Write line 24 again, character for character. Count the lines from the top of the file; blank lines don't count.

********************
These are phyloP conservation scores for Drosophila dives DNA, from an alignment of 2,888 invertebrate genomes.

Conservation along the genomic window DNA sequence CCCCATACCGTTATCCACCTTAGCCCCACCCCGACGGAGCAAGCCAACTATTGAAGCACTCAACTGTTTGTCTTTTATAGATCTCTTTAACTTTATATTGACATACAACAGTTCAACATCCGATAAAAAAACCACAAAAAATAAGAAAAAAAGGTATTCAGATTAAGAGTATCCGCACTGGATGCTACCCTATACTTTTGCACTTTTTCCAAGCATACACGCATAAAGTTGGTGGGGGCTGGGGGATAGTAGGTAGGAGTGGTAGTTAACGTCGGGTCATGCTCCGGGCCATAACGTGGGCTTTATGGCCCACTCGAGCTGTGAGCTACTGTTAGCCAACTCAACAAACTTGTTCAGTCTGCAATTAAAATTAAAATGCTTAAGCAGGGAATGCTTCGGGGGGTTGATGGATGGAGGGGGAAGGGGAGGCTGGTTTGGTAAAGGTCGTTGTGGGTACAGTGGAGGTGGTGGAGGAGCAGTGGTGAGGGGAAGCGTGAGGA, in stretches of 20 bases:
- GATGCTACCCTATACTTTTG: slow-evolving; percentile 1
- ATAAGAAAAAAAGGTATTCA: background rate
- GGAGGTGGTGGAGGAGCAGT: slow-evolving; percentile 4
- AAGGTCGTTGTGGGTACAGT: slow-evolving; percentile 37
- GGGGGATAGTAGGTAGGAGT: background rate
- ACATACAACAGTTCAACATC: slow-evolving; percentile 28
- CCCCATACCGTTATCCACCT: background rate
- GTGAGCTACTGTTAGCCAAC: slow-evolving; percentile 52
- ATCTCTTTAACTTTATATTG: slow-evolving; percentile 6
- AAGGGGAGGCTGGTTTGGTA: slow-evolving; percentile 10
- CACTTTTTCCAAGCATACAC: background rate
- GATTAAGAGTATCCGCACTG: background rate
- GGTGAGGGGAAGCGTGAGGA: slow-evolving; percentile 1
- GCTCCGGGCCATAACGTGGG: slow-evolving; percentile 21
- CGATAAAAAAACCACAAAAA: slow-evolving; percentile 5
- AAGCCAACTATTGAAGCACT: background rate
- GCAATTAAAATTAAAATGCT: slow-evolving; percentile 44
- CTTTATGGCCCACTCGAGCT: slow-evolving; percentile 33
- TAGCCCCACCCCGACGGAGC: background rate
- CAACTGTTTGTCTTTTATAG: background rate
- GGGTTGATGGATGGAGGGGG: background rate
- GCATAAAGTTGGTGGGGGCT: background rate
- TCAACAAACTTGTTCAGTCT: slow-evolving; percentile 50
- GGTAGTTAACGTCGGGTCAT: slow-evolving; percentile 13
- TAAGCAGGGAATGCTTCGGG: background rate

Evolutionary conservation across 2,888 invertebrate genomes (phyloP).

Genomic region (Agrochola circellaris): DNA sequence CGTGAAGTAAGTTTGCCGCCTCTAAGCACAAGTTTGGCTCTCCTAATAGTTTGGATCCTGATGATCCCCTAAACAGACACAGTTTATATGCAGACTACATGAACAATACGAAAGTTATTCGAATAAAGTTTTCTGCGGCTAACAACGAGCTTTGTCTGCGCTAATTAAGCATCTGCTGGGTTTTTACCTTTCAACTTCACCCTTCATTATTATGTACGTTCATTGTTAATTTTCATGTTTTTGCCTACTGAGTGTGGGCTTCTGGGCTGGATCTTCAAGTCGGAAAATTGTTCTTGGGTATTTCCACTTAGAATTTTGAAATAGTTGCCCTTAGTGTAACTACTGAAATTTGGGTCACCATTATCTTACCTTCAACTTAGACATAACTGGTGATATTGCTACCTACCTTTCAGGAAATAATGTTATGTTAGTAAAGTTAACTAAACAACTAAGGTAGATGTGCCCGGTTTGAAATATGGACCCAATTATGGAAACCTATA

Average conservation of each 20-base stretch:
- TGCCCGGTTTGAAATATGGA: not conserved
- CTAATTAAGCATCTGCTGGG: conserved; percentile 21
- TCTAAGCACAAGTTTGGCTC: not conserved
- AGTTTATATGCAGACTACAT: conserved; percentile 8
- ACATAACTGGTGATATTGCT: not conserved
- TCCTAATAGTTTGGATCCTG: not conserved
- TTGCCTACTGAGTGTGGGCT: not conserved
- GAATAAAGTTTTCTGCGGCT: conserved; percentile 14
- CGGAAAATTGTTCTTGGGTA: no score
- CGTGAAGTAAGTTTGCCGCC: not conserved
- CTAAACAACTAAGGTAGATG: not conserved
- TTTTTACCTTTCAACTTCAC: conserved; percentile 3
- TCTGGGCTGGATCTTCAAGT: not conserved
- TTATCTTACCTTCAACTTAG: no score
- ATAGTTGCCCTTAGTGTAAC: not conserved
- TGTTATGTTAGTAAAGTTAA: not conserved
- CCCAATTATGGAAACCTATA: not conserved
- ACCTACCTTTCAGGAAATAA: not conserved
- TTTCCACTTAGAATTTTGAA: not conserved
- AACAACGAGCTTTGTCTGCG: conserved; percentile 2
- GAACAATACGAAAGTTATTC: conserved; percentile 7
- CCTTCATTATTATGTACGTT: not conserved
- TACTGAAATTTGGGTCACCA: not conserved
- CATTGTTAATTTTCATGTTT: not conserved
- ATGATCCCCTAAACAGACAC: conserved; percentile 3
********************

- GCATAAAGTTGGTGGGGGCT: background rate